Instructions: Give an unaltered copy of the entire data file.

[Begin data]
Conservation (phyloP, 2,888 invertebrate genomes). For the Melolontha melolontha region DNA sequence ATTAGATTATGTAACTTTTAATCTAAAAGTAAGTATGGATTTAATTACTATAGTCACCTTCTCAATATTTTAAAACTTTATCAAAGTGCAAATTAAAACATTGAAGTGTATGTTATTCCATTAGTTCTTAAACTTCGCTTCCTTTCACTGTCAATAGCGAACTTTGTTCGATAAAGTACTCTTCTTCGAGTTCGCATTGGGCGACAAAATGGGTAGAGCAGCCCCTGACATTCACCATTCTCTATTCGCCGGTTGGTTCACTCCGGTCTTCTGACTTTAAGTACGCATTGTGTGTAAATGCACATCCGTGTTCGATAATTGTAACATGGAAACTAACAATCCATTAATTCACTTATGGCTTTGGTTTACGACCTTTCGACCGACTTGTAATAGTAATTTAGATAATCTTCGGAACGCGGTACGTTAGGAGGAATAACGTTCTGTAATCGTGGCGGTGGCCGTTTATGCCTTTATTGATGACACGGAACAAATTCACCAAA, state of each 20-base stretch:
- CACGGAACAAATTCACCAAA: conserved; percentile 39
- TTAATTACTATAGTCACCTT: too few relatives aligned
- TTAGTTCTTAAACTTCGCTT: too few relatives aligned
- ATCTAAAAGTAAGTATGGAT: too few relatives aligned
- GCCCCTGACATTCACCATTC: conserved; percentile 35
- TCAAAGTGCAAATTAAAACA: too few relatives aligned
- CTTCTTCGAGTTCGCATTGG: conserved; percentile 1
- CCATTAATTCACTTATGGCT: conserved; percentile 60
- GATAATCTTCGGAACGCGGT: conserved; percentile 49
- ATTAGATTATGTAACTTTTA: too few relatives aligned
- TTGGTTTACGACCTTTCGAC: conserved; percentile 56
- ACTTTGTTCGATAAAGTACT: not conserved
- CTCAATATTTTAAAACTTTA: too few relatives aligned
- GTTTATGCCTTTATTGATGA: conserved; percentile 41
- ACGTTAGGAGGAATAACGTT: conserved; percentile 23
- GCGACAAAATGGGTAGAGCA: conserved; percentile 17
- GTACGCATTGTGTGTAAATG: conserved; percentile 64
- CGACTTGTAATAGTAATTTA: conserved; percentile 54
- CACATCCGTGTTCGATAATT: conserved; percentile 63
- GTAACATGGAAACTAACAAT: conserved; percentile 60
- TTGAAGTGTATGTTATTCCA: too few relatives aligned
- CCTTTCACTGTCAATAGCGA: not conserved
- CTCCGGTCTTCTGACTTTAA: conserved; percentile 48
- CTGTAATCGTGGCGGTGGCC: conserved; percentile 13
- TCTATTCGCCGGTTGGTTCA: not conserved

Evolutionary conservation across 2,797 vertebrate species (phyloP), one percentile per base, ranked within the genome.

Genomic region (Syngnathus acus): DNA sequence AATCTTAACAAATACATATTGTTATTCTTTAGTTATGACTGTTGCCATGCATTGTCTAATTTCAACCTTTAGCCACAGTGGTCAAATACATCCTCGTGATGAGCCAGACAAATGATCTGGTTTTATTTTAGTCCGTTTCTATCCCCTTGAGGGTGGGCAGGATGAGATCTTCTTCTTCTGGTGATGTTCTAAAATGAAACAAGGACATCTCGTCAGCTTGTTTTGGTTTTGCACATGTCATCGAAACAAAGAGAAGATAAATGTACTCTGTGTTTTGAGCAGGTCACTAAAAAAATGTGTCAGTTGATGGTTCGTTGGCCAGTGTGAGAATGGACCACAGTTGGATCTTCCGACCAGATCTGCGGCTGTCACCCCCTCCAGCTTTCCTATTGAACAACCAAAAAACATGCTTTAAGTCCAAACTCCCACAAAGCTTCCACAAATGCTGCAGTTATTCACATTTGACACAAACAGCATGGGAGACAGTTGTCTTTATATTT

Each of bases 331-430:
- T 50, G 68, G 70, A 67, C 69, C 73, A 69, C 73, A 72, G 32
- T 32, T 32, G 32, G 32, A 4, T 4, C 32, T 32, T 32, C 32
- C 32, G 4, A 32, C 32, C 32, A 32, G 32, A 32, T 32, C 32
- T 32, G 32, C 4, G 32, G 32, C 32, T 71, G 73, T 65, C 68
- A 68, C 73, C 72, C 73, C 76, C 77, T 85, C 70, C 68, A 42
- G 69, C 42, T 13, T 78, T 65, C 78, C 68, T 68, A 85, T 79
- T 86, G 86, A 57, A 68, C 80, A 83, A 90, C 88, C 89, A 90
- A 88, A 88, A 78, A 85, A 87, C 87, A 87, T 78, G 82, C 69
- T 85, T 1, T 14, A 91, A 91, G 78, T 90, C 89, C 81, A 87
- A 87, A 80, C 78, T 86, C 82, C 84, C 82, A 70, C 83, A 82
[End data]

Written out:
Conservation (phyloP, 2,888 invertebrate genomes). For the Melolontha melolontha region DNA sequence ATTAGATTATGTAACTTTTAATCTAAAAGTAAGTATGGATTTAATTACTATAGTCACCTTCTCAATATTTTAAAACTTTATCAAAGTGCAAATTAAAACATTGAAGTGTATGTTATTCCATTAGTTCTTAAACTTCGCTTCCTTTCACTGTCAATAGCGAACTTTGTTCGATAAAGTACTCTTCTTCGAGTTCGCATTGGGCGACAAAATGGGTAGAGCAGCCCCTGACATTCACCATTCTCTATTCGCCGGTTGGTTCACTCCGGTCTTCTGACTTTAAGTACGCATTGTGTGTAAATGCACATCCGTGTTCGATAATTGTAACATGGAAACTAACAATCCATTAATTCACTTATGGCTTTGGTTTACGACCTTTCGACCGACTTGTAATAGTAATTTAGATAATCTTCGGAACGCGGTACGTTAGGAGGAATAACGTTCTGTAATCGTGGCGGTGGCCGTTTATGCCTTTATTGATGACACGGAACAAATTCACCAAA, state of each 20-base stretch:
- CACGGAACAAATTCACCAAA: conserved; percentile 39
- TTAATTACTATAGTCACCTT: too few relatives aligned
- TTAGTTCTTAAACTTCGCTT: too few relatives aligned
- ATCTAAAAGTAAGTATGGAT: too few relatives aligned
- GCCCCTGACATTCACCATTC: conserved; percentile 35
- TCAAAGTGCAAATTAAAACA: too few relatives aligned
- CTTCTTCGAGTTCGCATTGG: conserved; percentile 1
- CCATTAATTCACTTATGGCT: conserved; percentile 60
- GATAATCTTCGGAACGCGGT: conserved; percentile 49
- ATTAGATTATGTAACTTTTA: too few relatives aligned
- TTGGTTTACGACCTTTCGAC: conserved; percentile 56
- ACTTTGTTCGATAAAGTACT: not conserved
- CTCAATATTTTAAAACTTTA: too few relatives aligned
- GTTTATGCCTTTATTGATGA: conserved; percentile 41
- ACGTTAGGAGGAATAACGTT: conserved; percentile 23
- GCGACAAAATGGGTAGAGCA: conserved; percentile 17
- GTACGCATTGTGTGTAAATG: conserved; percentile 64
- CGACTTGTAATAGTAATTTA: conserved; percentile 54
- CACATCCGTGTTCGATAATT: conserved; percentile 63
- GTAACATGGAAACTAACAAT: conserved; percentile 60
- TTGAAGTGTATGTTATTCCA: too few relatives aligned
- CCTTTCACTGTCAATAGCGA: not conserved
- CTCCGGTCTTCTGACTTTAA: conserved; percentile 48
- CTGTAATCGTGGCGGTGGCC: conserved; percentile 13
- TCTATTCGCCGGTTGGTTCA: not conserved

Evolutionary conservation across 2,797 vertebrate species (phyloP), one percentile per base, ranked within the genome.

Genomic region (Syngnathus acus): DNA sequence AATCTTAACAAATACATATTGTTATTCTTTAGTTATGACTGTTGCCATGCATTGTCTAATTTCAACCTTTAGCCACAGTGGTCAAATACATCCTCGTGATGAGCCAGACAAATGATCTGGTTTTATTTTAGTCCGTTTCTATCCCCTTGAGGGTGGGCAGGATGAGATCTTCTTCTTCTGGTGATGTTCTAAAATGAAACAAGGACATCTCGTCAGCTTGTTTTGGTTTTGCACATGTCATCGAAACAAAGAGAAGATAAATGTACTCTGTGTTTTGAGCAGGTCACTAAAAAAATGTGTCAGTTGATGGTTCGTTGGCCAGTGTGAGAATGGACCACAGTTGGATCTTCCGACCAGATCTGCGGCTGTCACCCCCTCCAGCTTTCCTATTGAACAACCAAAAAACATGCTTTAAGTCCAAACTCCCACAAAGCTTCCACAAATGCTGCAGTTATTCACATTTGACACAAACAGCATGGGAGACAGTTGTCTTTATATTT

Each of bases 331-430:
- T 50, G 68, G 70, A 67, C 69, C 73, A 69, C 73, A 72, G 32
- T 32, T 32, G 32, G 32, A 4, T 4, C 32, T 32, T 32, C 32
- C 32, G 4, A 32, C 32, C 32, A 32, G 32, A 32, T 32, C 32
- T 32, G 32, C 4, G 32, G 32, C 32, T 71, G 73, T 65, C 68
- A 68, C 73, C 72, C 73, C 76, C 77, T 85, C 70, C 68, A 42
- G 69, C 42, T 13, T 78, T 65, C 78, C 68, T 68, A 85, T 79
- T 86, G 86, A 57, A 68, C 80, A 83, A 90, C 88, C 89, A 90
- A 88, A 88, A 78, A 85, A 87, C 87, A 87, T 78, G 82, C 69
- T 85, T 1, T 14, A 91, A 91, G 78, T 90, C 89, C 81, A 87
- A 87, A 80, C 78, T 86, C 82, C 84, C 82, A 70, C 83, A 82